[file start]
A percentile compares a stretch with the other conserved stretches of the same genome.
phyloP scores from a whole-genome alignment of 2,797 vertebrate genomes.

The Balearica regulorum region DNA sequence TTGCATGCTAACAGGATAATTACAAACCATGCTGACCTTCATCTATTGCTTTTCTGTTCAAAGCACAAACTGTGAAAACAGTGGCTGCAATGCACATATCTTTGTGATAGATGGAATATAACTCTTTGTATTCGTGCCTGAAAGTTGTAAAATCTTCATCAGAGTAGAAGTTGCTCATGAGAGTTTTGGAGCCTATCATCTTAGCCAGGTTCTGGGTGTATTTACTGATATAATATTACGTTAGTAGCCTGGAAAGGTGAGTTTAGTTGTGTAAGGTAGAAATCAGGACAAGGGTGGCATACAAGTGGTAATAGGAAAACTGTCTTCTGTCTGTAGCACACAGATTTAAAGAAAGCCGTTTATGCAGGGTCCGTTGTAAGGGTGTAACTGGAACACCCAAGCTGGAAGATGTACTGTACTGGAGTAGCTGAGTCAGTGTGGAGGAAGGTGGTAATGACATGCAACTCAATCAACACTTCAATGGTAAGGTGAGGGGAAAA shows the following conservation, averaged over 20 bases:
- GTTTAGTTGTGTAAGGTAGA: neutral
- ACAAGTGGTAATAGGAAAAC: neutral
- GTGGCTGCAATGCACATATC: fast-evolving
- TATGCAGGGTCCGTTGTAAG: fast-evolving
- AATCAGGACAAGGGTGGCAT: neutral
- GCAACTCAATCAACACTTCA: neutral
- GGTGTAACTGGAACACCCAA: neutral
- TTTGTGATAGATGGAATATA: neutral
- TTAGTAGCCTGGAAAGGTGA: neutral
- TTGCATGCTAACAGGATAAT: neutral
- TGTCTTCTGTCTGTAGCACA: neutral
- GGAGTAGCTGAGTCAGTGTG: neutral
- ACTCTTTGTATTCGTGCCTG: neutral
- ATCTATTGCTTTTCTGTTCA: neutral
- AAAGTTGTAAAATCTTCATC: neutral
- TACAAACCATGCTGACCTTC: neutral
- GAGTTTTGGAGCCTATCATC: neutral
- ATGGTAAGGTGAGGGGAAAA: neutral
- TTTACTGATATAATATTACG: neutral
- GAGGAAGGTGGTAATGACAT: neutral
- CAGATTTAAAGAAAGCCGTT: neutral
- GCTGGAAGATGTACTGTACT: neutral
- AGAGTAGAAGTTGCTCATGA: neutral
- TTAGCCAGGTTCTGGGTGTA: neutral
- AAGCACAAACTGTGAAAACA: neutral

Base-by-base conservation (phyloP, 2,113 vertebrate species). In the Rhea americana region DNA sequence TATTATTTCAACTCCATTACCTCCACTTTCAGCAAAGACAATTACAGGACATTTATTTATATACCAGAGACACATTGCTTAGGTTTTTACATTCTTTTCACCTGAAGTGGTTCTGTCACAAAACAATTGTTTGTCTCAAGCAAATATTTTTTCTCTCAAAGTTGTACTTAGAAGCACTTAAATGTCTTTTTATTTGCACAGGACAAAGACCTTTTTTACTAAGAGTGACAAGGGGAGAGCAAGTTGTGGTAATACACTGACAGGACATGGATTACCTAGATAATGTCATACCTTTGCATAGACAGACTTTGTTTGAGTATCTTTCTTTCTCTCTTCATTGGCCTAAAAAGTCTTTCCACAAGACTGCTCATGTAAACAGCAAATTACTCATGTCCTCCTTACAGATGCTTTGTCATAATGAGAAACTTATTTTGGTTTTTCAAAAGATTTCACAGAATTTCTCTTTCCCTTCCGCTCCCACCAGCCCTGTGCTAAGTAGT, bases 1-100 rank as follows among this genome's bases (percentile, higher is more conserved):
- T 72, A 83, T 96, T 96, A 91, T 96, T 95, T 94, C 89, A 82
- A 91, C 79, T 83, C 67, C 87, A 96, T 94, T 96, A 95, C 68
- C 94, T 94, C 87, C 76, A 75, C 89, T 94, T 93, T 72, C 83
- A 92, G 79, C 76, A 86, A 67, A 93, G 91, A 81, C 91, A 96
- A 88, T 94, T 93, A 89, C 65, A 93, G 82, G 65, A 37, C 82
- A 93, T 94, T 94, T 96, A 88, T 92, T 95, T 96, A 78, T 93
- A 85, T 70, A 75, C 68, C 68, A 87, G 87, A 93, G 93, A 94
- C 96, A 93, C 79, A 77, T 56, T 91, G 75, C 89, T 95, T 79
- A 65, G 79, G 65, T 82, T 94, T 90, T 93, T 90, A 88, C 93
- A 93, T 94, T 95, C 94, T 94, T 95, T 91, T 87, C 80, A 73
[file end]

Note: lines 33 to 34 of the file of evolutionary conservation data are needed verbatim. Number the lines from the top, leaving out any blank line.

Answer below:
- A 92, G 79, C 76, A 86, A 67, A 93, G 91, A 81, C 91, A 96
- A 88, T 94, T 93, A 89, C 65, A 93, G 82, G 65, A 37, C 82